16 September 2008


Okay, so I should really have posted this on Sunday evening but, to be honest, I was too busy watching NASCAR on TV, drinking cider and eating M&M's! They were chocolate M&M's before you ask, Sarah!

On Sunday morning I visited my favourite local birding site, Willington Gravel Pits, for the first time since the Trent Valley was hit by flooding a week or so ago. The gravel pits were totally inaccessible when the river Trent came up and over it's banks. Now, the water has subsided enough to get around the whole area again although Wellingtons are still recommended - I was walking through water that was three or four inches deep at times.

The first thing that hit me as I walked down the lane was the impact the water had had on the earthworm population; the lane was littered with dead worms! Obviously, now I think about it, the ground had become waterlogged, then disappeared under water and the worms would have simply drowned. I know they are only worms but it certainly made me think about how fragile life can be for the flora and fauna at sites such as Willington. Just how many other species will have been affected / wiped out by just a few days of bad weather?

Anyway, onto the birding. The walk down the lane was very quiet with only one Great Spotted Woodpecker, one Chiffchaff, one Goldcrest and one Blackcap being noted amongst the more common species such as Dunnock, Robin and Blackbird. Even the common birds were thin on the ground - again, I wonder just how the flooding has affected them?

When I reached the end of the lane, and climbed up onto platform three, I couldn't help but think back to the birding of the day before - the water level had turned the gravel pits into something resembling the North Sea. The water was deep, very deep. The spit in the middle of "Gull Pit" had disappeared completely, all the smaller islands too. Any hopes of seeing migrant waders faded fast. Common Snipe, 12 of them, and Lapwing were the only waders seen.

Out on the water, the usual Great Crested Grebes, Canada Geese, Gadwall and Mallard were joined by a flock of 20 Wigeon, around half a dozen Shoveler and a few Teal. A handful of Black-headed Gull were noted but nothing like the numbers that have been present over the past couple of months. All the Common Terns have left too.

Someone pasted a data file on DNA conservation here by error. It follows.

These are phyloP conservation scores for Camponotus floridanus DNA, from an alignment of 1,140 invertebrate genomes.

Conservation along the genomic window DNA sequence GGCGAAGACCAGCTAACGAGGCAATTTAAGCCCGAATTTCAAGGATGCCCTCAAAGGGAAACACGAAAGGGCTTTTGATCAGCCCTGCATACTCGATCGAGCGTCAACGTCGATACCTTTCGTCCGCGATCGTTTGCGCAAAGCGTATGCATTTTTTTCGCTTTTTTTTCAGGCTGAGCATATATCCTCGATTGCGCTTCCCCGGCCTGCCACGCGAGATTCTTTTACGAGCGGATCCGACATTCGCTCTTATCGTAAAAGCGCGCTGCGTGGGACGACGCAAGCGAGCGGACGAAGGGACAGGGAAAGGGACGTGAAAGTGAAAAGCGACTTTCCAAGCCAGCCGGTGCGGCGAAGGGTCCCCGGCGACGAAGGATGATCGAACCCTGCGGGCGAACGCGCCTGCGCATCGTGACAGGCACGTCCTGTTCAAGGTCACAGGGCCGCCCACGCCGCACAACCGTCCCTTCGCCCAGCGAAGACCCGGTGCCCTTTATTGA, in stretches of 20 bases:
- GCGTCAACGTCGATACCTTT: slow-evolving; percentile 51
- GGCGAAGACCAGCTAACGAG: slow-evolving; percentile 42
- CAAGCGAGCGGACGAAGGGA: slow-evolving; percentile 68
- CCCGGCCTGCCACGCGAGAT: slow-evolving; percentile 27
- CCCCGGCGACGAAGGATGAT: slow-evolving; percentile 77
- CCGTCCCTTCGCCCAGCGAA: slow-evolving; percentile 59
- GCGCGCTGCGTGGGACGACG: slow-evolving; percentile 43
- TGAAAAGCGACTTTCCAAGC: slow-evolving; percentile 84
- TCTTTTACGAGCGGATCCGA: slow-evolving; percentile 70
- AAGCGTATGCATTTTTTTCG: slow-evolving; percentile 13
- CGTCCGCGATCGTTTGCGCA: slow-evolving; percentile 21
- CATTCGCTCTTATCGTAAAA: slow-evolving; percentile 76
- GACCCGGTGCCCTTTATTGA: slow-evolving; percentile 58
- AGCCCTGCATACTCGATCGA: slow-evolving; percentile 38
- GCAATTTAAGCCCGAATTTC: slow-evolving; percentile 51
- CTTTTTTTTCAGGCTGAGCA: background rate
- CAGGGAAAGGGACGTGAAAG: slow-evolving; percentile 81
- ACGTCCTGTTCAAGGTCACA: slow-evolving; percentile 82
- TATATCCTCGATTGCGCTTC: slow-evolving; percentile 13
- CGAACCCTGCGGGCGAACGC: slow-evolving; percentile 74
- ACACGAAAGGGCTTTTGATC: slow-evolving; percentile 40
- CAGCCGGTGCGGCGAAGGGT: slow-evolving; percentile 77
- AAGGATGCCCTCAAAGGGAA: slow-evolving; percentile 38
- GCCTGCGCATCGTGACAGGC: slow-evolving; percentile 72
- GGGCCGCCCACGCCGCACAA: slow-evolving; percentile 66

The flock of Wigeon had me thinking that autumn may well be upon us soon and this was confirmed a little later in the morning when five Pintail appeared on Gull Pit. Pintail are a bird I associate with cold winter mornings, often by the coast. Their arrival was more than welcome though as they were a new species for my "10-Mile List" and the first ones I'd seen since a trip to Martin Mere, Lancashire, back in January.

After spending a couple of hours on platform three I then walked around to the Canal Scrape and was lucky enough to see a Hobby on the way - another bird that will soon be heading for warmer hunting grounds. Canal Scrape was more like an inland sea, the water being deep and widespread and providing nothing in the way of useful habitat for waders. The walk wasn't a total waste though as there were 8 Little Grebe, 20 or so Wigeon, 10 Shoveler and two male Pochard feeding amongst the partially submerged vegetation. Around a dozen Swallows were also flying around low over the water picking off insects.

By the end of the morning I had recorded a total of 40 species. If the water levels had been much lower then I could well have added quite a few more birds - waders - to the list. If the wind had been much stronger, and the waves on the water a little higher, I could well have been sea-watching and adding skuas, shearwaters and auks to my list!

The addition of Pintail takes my "10-Mile List" to 134 species.

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